Are you finding your Excel spreadsheets are slowing down to a crawl?
If your workbook contains many formulas, there is a chance those formulas are slowing Excel down. This is because Excel recalculates all the formulas that depend on a specific cell every time you change that cell.
So the formula =SUM(A:A), which adds up all the cells in column A will recalculate each time you update any cell in column A.
However… the sum formula is very fast, so even if you use it 1000 times in your workbook, it won’t cause a noticeable slowdown.
So what can slow down your workbook?
The answer is… more advanced formulas like SUMPRODUCT() or an array formula.
For instance, the following array formula is a pretty simple array formula. This formula sums up all the odd numbers in column A:
This formula is much slower than the SUM function. I’ve used this formula only 12 times on sheet1 in this workbook and on my machine it takes 5 seconds to add a value to column A, which makes this workbook too slow to use.
Fortunately for us, there are ways to make Excel work faster even with these advanced formulas.
Use limited ranges or dynamic ranges
The reason the array formula above evaluates so slowly is that it calculates for every cell in column A (that’s more than 1 million cells).
One way to make this formula work faster is to limit the range. So instead of using this formula:
You might use this formula:
Because the formula above is limited to “only” the first 10,000 cells, it will work 100x times faster!
But sometimes you can’t be sure that the data won’t exceed a specific amount of rows. In those cases, you can use a dynamic range that expands automatically to include the number of rows contained in the worksheet.
You can define a dynamic range called ‘ColumnA’ which will equal this:
And then use it in the original formula in the following manner:
This will cause the formula to calculate only for the rows in column A that contain data. Click the following link for more information on dynamic ranges.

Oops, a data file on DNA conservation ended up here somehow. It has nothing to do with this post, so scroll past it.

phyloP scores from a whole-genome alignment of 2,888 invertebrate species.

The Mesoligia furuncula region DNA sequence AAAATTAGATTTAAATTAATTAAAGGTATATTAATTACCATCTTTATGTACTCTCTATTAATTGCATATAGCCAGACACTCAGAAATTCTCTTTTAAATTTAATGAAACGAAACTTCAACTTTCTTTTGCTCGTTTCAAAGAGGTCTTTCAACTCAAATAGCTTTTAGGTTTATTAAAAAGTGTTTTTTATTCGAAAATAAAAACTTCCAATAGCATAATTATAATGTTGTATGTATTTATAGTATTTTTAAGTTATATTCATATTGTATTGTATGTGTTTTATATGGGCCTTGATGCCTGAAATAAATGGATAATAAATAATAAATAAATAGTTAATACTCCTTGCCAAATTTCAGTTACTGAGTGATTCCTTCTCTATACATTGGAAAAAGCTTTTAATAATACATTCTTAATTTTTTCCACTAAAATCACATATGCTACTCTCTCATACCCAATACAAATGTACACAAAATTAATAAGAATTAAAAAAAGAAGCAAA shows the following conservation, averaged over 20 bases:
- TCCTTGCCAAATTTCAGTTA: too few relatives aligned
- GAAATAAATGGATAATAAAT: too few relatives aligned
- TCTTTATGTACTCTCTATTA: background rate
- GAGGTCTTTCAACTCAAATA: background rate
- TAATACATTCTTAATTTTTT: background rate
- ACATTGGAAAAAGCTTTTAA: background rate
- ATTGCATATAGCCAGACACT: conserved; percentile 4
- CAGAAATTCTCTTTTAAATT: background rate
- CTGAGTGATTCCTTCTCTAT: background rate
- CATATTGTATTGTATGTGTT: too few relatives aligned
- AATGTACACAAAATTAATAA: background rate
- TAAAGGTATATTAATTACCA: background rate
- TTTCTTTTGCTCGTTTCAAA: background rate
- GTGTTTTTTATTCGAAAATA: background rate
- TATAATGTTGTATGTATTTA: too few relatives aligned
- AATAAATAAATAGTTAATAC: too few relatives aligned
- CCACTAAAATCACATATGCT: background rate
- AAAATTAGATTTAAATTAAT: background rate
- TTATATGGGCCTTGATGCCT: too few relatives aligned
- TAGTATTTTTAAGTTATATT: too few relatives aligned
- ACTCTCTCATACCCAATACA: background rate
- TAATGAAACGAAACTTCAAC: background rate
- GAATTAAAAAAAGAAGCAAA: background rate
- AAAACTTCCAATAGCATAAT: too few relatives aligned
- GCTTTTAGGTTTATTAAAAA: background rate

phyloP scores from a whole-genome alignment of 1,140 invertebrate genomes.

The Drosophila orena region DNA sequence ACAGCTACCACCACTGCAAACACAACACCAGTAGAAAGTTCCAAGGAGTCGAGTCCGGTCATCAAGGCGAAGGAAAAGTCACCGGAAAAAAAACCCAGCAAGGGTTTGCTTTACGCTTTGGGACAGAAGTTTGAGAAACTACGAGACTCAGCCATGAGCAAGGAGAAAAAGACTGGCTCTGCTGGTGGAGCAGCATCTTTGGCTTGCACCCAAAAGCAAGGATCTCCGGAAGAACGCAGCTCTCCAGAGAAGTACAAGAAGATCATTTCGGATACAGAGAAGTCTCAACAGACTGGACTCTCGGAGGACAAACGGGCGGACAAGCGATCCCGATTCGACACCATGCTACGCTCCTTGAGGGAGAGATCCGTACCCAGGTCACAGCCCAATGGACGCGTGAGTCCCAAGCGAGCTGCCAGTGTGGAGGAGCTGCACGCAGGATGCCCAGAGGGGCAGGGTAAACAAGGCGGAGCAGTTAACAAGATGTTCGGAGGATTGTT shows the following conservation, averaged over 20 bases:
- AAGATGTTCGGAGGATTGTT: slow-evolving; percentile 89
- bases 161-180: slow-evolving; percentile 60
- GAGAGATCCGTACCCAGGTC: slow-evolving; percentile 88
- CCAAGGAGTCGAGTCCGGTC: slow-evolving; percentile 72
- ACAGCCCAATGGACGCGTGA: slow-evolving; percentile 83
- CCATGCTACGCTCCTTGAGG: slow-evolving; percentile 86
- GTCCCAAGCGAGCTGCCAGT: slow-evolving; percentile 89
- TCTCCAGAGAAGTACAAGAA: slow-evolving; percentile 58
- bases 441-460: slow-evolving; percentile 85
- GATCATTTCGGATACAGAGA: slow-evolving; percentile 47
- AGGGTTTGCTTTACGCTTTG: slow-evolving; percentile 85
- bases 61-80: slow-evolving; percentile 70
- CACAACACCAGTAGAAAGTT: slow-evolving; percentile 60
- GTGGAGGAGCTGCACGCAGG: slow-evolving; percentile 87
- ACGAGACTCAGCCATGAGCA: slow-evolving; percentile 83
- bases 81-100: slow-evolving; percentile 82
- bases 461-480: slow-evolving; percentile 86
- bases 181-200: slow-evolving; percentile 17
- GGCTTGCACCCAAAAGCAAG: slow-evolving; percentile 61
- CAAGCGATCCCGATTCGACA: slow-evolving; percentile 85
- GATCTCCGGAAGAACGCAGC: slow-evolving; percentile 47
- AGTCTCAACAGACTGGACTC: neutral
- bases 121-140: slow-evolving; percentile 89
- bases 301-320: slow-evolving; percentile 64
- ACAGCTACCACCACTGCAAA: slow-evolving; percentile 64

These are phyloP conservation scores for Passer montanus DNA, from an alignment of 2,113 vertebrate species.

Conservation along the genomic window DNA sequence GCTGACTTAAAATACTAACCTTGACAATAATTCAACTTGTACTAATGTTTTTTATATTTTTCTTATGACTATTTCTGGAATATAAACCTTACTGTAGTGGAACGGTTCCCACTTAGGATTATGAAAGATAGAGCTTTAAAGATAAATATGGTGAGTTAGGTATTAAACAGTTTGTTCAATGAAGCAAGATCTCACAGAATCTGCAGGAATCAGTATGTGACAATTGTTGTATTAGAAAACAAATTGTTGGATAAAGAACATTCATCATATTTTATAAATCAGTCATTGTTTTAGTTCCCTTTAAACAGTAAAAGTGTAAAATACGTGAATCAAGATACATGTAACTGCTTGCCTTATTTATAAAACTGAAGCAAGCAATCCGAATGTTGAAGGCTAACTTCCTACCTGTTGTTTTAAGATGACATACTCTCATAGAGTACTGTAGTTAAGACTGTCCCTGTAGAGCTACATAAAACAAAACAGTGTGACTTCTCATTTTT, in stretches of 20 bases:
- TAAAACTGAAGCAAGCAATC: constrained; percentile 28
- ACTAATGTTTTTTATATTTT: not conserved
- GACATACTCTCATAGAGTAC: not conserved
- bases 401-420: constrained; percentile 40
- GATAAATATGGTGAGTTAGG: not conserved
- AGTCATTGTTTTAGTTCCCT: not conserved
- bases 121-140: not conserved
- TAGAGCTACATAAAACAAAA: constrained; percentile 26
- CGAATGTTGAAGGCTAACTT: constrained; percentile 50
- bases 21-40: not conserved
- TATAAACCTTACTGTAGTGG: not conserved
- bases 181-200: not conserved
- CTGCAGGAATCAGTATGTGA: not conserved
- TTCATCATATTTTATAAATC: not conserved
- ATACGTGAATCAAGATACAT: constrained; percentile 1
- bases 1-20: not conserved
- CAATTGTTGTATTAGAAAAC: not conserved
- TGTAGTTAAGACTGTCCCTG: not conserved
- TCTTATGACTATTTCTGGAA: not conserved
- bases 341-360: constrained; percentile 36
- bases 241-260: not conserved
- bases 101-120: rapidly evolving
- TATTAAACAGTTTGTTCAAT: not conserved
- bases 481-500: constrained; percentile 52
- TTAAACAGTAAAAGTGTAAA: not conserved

But at times, even limiting the range used in the formula isn’t enough.
To see the performance difference between these two methods, open the sample file and update data on the first and second sheet. You’ll see a very palpable difference.
One of our clients had a workbook with over 12,000 array formulas and although we used dynamic ranges to limit the range size in each of those formulas, the workbook took over a minute to update with 1000 data rows.
For that client we used the following technique:
Stopping/Starting data calculation
This workbook was divided into a data entry sheet and ‘data analysis’ sheets which contained the array formula.
We employed a simple macro to stop the formulas on the workbook from automatically updating every time the user entered the ‘data entry’ sheet and a second macro to calculate all the formulas on the workbook when the user left the ‘data entry’ sheet.
This way the user was able to update data very quickly and wait only once (when leaving the sheet).
Here is the macro we used whenever the user entered the ‘data entry’ sheet:
Private Sub Worksheet_Activate() Application.Calculation = xlCalculationManual End Sub
And this is the macro we used when the user left the sheet:
Private Sub Worksheet_Deactivate() Application.Calculate Application.Calculation = xlCalculationAutomatic End Sub
You can see how stopping and starting the automatic calculations effects performance in the sample file.
Note that in the sample file, we stop and start the calculation by pressing buttons and not by moving between sheets.
We use Microsoft Excel to improve productivity. We can improve productivity even more by removing unnecessary waits through writing efficient formulas and controlling when Excel does its magic! Look for opportunities to use these techniques to speed results and improve the user experience.
Don’t forget to check out our PDF To Excel Converter. It can save you a lot of precious time you now spend on retyping PDF data.